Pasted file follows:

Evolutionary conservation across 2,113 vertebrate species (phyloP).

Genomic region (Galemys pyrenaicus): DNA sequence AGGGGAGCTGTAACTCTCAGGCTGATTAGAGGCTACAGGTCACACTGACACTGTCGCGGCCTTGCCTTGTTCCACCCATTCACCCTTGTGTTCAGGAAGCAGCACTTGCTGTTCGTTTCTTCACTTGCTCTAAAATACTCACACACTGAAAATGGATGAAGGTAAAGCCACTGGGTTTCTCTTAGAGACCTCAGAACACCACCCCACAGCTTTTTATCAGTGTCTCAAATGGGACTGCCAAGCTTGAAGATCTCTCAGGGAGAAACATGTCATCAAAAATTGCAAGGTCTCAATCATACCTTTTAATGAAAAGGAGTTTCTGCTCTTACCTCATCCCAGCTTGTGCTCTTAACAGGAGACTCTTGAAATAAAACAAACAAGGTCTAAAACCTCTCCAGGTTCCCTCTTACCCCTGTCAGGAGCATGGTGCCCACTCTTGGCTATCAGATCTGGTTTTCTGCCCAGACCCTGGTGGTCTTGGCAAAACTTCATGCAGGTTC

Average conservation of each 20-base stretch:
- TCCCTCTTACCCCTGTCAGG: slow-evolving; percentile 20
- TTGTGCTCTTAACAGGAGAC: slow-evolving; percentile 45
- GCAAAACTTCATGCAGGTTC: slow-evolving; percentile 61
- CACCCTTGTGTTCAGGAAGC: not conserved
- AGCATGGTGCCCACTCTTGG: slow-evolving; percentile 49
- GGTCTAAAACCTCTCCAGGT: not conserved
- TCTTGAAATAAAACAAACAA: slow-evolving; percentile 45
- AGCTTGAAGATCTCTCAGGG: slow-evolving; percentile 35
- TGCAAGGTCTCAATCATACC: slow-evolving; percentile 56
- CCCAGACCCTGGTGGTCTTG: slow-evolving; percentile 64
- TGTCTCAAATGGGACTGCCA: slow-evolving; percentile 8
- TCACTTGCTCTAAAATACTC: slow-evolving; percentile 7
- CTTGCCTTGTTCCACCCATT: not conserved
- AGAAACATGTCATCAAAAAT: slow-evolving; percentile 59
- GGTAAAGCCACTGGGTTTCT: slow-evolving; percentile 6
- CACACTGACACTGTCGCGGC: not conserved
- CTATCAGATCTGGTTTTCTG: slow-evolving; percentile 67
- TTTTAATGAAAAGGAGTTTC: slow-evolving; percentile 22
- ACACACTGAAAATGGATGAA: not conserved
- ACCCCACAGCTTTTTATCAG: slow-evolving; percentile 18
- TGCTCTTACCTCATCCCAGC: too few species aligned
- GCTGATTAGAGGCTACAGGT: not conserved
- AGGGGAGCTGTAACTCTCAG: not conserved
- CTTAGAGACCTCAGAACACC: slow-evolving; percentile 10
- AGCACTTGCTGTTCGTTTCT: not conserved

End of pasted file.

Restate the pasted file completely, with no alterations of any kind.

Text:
Evolutionary conservation across 2,113 vertebrate species (phyloP).

Genomic region (Galemys pyrenaicus): DNA sequence AGGGGAGCTGTAACTCTCAGGCTGATTAGAGGCTACAGGTCACACTGACACTGTCGCGGCCTTGCCTTGTTCCACCCATTCACCCTTGTGTTCAGGAAGCAGCACTTGCTGTTCGTTTCTTCACTTGCTCTAAAATACTCACACACTGAAAATGGATGAAGGTAAAGCCACTGGGTTTCTCTTAGAGACCTCAGAACACCACCCCACAGCTTTTTATCAGTGTCTCAAATGGGACTGCCAAGCTTGAAGATCTCTCAGGGAGAAACATGTCATCAAAAATTGCAAGGTCTCAATCATACCTTTTAATGAAAAGGAGTTTCTGCTCTTACCTCATCCCAGCTTGTGCTCTTAACAGGAGACTCTTGAAATAAAACAAACAAGGTCTAAAACCTCTCCAGGTTCCCTCTTACCCCTGTCAGGAGCATGGTGCCCACTCTTGGCTATCAGATCTGGTTTTCTGCCCAGACCCTGGTGGTCTTGGCAAAACTTCATGCAGGTTC

Average conservation of each 20-base stretch:
- TCCCTCTTACCCCTGTCAGG: slow-evolving; percentile 20
- TTGTGCTCTTAACAGGAGAC: slow-evolving; percentile 45
- GCAAAACTTCATGCAGGTTC: slow-evolving; percentile 61
- CACCCTTGTGTTCAGGAAGC: not conserved
- AGCATGGTGCCCACTCTTGG: slow-evolving; percentile 49
- GGTCTAAAACCTCTCCAGGT: not conserved
- TCTTGAAATAAAACAAACAA: slow-evolving; percentile 45
- AGCTTGAAGATCTCTCAGGG: slow-evolving; percentile 35
- TGCAAGGTCTCAATCATACC: slow-evolving; percentile 56
- CCCAGACCCTGGTGGTCTTG: slow-evolving; percentile 64
- TGTCTCAAATGGGACTGCCA: slow-evolving; percentile 8
- TCACTTGCTCTAAAATACTC: slow-evolving; percentile 7
- CTTGCCTTGTTCCACCCATT: not conserved
- AGAAACATGTCATCAAAAAT: slow-evolving; percentile 59
- GGTAAAGCCACTGGGTTTCT: slow-evolving; percentile 6
- CACACTGACACTGTCGCGGC: not conserved
- CTATCAGATCTGGTTTTCTG: slow-evolving; percentile 67
- TTTTAATGAAAAGGAGTTTC: slow-evolving; percentile 22
- ACACACTGAAAATGGATGAA: not conserved
- ACCCCACAGCTTTTTATCAG: slow-evolving; percentile 18
- TGCTCTTACCTCATCCCAGC: too few species aligned
- GCTGATTAGAGGCTACAGGT: not conserved
- AGGGGAGCTGTAACTCTCAG: not conserved
- CTTAGAGACCTCAGAACACC: slow-evolving; percentile 10
- AGCACTTGCTGTTCGTTTCT: not conserved